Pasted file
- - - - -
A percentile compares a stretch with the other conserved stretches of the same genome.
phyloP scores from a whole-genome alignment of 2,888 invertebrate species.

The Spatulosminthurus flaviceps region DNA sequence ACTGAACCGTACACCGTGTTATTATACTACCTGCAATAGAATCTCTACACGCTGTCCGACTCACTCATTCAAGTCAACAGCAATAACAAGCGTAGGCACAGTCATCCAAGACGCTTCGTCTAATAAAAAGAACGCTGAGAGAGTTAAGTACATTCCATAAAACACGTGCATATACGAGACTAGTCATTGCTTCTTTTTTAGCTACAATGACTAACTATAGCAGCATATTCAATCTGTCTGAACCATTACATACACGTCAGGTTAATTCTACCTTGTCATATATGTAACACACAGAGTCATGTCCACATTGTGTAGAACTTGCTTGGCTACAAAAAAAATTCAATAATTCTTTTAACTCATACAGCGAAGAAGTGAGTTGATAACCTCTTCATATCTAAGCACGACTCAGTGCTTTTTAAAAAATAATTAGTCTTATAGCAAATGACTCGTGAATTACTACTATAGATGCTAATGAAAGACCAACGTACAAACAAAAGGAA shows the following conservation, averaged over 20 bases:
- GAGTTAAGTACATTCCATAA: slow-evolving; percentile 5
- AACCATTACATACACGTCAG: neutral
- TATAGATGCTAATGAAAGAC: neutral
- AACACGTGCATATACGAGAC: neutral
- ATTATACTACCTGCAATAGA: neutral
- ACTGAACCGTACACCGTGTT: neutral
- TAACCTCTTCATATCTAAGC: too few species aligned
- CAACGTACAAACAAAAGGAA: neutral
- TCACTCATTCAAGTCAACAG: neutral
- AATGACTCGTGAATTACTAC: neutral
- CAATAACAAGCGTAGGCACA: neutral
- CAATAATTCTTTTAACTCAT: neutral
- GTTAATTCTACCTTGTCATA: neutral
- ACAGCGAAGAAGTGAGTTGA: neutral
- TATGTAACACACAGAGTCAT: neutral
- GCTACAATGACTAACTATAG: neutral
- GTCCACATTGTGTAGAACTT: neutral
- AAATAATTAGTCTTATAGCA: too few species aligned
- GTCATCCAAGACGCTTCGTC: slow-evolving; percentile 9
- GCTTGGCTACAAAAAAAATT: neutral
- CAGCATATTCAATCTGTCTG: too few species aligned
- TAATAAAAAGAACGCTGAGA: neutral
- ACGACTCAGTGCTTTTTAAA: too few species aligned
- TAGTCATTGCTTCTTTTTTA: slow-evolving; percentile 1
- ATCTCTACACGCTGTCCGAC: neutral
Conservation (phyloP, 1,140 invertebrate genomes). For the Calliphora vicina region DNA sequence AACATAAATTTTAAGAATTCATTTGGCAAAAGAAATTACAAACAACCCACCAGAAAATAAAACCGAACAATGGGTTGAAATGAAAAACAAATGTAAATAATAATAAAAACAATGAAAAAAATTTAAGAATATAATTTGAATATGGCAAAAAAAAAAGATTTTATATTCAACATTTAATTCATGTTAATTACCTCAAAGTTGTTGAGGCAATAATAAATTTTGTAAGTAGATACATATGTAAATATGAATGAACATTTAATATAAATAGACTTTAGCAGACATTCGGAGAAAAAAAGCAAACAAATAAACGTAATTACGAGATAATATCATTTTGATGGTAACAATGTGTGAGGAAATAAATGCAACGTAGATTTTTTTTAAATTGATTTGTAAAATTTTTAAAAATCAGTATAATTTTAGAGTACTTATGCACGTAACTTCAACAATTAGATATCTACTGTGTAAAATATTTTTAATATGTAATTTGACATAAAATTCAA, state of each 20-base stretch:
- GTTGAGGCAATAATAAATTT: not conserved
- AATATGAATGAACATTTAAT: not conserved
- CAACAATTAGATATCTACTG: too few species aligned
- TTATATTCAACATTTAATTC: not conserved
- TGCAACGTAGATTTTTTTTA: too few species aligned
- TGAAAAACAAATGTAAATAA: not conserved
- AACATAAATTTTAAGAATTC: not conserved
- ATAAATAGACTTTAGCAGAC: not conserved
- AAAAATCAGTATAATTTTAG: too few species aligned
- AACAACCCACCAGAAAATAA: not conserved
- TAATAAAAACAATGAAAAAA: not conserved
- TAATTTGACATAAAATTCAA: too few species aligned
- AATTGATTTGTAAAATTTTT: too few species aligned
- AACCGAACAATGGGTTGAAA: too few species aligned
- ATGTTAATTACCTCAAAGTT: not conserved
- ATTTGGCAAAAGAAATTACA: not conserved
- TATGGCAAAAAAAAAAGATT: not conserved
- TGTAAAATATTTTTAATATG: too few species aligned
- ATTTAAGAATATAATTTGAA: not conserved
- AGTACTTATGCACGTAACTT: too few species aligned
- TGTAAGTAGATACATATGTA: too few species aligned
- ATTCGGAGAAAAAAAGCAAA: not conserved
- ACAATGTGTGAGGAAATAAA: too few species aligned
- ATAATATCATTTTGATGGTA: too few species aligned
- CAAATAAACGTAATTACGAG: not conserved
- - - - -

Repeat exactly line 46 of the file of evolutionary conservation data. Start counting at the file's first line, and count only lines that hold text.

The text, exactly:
- TATGGCAAAAAAAAAAGATT: not conserved